Suns sacrifice rare bit of stability in dismissing head coach Alvin Gentry
By Rob Mahoney
The Phoenix Suns were terrible yesterday and they're sure to be terrible tomorrow. But beneath that grim consistency is a noteworthy change, as the Suns announced on Friday they mutually agreed to part ways with head coach Alvin Gentry. Gentry's departure has been viewed by many as something of an inevitability; his contract was set to expire at the end of the season, and most of the public comments made by those in the Suns' front office fall in line with the NBA precedent of lame duck non-endorsements. Yet that in itself is a bit stranger than the final verdict, as a franchise with so few dependable pieces has opted to sever ties with an altogether solid head coach.
Gentry is no master tactician, and he ultimately falls into the ranks of NBA coaches who manage effectively without dramatically altering the fate of their respective teams. Give him talent and he'll capitalize -- as was the case when Gentry took the Suns to a 2-2 draw with the Lakers in the 2010 Western Conference Finals. Strip his team bare and he'll keep things relatively steady in a doomed season -- as was the case this year as Phoenix stumbled to the worst record in the Western Conference. There just wasn't a lot that Gentry could do with a roster so poorly conceived, and now there's nothing he can do to help the Suns at all. Phoenix has moved on, though why they insist on doing so without Gentry is a riddle in itself. Replaceable though he may be, why give up one of the few known positives the franchise has at its disposal for the sake of a fresh slate?
Go beyond Gentry and the Suns are a team wholly dependent on Goran Dragic -- a good offensive player who is nonetheless woefully unequipped for such a substantial role. Alongside him are the 32-year-old Luis Scola and trade-rumor-fixture Marcin Gortat, a pair of veterans that are genuinely helpful but only reinforce the Suns' weaknesses. Yet things don't really get disastrous until we get to the wings, where Jared Dudley and P.J. Tucker are the only consistently helpful players available. Beyond those two, this is a team dependent on Shannon Brown's overdribbling, Markieff Morris' inconsistency and Michael Beasley's idle destruction of possession after possession.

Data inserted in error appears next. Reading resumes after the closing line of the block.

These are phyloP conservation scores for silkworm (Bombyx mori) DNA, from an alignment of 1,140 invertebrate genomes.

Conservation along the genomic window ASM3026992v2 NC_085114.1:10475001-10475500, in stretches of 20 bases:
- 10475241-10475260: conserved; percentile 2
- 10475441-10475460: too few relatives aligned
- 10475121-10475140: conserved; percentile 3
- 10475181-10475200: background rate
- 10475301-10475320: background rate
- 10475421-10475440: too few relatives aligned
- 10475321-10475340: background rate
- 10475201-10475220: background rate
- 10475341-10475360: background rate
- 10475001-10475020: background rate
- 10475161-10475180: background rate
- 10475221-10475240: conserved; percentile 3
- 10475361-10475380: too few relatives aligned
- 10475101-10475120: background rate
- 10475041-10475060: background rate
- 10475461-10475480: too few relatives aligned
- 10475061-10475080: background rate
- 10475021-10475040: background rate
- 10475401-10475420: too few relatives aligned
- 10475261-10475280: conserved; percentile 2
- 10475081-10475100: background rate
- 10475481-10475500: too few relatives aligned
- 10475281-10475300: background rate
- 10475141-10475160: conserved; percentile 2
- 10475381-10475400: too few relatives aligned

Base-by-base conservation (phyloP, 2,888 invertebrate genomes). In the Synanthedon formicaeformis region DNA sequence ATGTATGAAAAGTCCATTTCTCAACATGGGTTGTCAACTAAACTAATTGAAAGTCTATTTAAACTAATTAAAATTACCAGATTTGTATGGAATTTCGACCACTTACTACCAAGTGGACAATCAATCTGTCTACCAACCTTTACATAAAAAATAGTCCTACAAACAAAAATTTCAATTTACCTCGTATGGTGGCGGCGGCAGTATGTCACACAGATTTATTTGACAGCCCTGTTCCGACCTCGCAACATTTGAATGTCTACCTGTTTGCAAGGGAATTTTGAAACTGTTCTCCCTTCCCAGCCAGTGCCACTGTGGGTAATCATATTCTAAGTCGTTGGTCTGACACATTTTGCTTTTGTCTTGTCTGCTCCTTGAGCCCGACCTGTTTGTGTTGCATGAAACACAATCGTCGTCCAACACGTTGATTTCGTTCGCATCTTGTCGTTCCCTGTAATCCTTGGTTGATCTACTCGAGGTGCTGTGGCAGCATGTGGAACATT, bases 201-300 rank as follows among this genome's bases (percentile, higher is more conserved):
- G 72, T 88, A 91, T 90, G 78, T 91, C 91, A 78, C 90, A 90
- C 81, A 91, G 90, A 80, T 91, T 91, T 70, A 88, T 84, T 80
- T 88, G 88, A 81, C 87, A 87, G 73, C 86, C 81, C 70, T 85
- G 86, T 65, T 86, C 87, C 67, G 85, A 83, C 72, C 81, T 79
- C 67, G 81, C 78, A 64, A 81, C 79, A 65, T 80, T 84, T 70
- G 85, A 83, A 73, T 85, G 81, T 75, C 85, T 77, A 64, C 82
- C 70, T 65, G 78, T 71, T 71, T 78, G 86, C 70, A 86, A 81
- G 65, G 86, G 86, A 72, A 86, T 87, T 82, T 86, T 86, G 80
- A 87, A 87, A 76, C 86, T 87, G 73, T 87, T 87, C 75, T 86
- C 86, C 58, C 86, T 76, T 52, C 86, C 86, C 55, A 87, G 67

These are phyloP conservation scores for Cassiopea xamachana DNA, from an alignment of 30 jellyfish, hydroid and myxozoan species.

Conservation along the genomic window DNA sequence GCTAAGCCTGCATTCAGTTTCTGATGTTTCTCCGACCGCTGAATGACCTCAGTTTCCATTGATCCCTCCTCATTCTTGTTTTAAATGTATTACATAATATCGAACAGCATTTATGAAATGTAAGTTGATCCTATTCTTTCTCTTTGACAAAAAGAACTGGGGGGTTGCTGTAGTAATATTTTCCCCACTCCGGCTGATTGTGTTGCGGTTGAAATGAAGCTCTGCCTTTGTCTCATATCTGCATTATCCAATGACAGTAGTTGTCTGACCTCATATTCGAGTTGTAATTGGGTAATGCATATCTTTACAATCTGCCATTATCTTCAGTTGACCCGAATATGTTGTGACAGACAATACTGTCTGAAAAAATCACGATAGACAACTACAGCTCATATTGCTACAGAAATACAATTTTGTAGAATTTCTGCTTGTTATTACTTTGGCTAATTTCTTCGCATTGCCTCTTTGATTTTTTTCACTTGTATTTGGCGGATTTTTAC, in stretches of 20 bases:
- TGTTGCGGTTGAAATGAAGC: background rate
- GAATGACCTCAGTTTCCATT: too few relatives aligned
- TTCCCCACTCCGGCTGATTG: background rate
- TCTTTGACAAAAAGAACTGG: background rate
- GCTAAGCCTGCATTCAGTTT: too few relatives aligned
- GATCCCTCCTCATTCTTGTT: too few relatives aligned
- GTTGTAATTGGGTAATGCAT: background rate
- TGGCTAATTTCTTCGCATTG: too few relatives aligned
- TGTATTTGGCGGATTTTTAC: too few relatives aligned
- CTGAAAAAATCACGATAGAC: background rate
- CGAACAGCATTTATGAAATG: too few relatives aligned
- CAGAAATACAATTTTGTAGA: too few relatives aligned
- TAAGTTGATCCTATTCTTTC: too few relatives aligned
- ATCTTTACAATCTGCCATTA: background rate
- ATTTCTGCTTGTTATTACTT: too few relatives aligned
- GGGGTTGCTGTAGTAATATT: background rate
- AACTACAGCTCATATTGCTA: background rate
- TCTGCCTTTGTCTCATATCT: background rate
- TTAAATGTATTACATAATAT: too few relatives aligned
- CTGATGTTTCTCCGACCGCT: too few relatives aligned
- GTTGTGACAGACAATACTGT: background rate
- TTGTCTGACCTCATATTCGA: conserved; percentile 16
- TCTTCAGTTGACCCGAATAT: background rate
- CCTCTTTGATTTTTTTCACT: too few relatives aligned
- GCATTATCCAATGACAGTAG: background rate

And yet in spite of it all, the expectations within the organization were still so delusional as to consider a playoff berth within this team's reach. Quoth president of basketball operations Lon Babby (via Paul Coro of the The Arizona Republic):
That's a ridiculous standard set by a team that apparently fails to understand just how big of a hole its in. There's not just a lack of a plan in place, but a lack of a course; this is a franchise that in the off-season decided to reboot following Steve Nash's departure by:
• Giving a greater than mid-level contract to a reclamation project;
• Bringing back a point guard they had once cast off;
• Making an amnesty claim on an aging forward who offers little value in the long term;
• Re-signing a ball-dominant guard for the lack of something better to do;
• Attempting to eat up every bit of their cap space with a massive offer sheet to a fairly injury-prone quasi-star.
If anything, the Suns are fortunate that the New Orleans Hornets foiled their reboot by matching the aforementioned offer sheet -- thereby leaving Phoenix some salary cap flexibility with which to work, and a chance to rebuild in earnest without being so financially encumbered.
As it stands, Phoenix will likely have enough cap room this coming summer to add a few pieces, but not enough to choreograph the massive overhaul that is undeniably necessary. They'll have at least one lottery pick (and possibly another if the Lakers wind up missing the playoffs, due to a conditional agreement that was part of the Nash sign-and-trade), and beyond that will need to determine what value can be drawn out of Morris, Beasley, and the seldom-used Kendall Marshall. To say that this team is rudderless would be a gross understatement, seeing as the Suns don't even have the basic designs for a seaworthy vessel in place and seem to be altogether confused in going about its planning and construction.
So naturally, they've parted ways with a coach who could prove genuinely helpful, even if he's no miracle worker. Gentry can't undo Beasley's contract or pull potential out of a roster short on prospects, but his security would give the team one less concern. Phoenix would be sturdy not only at point guard, but at the first chair on the bench. The Suns' front office could operate with a clear knowledge of what to expect from a coaching standpoint, which interim options Lindsey Hunter and Elston Turner won't be able to provide. They could at least be assured that, if absolutely nothing else, a competent professional was managing this team effectively -- even if such adjectives could hardly be used to describe the performance of a lackluster roster. There's a lot of work to do in Phoenix and a clear need for sweeping change and a more patient rebuild. But wouldn't all of that not only be possible with Gentry still around, but significantly easier?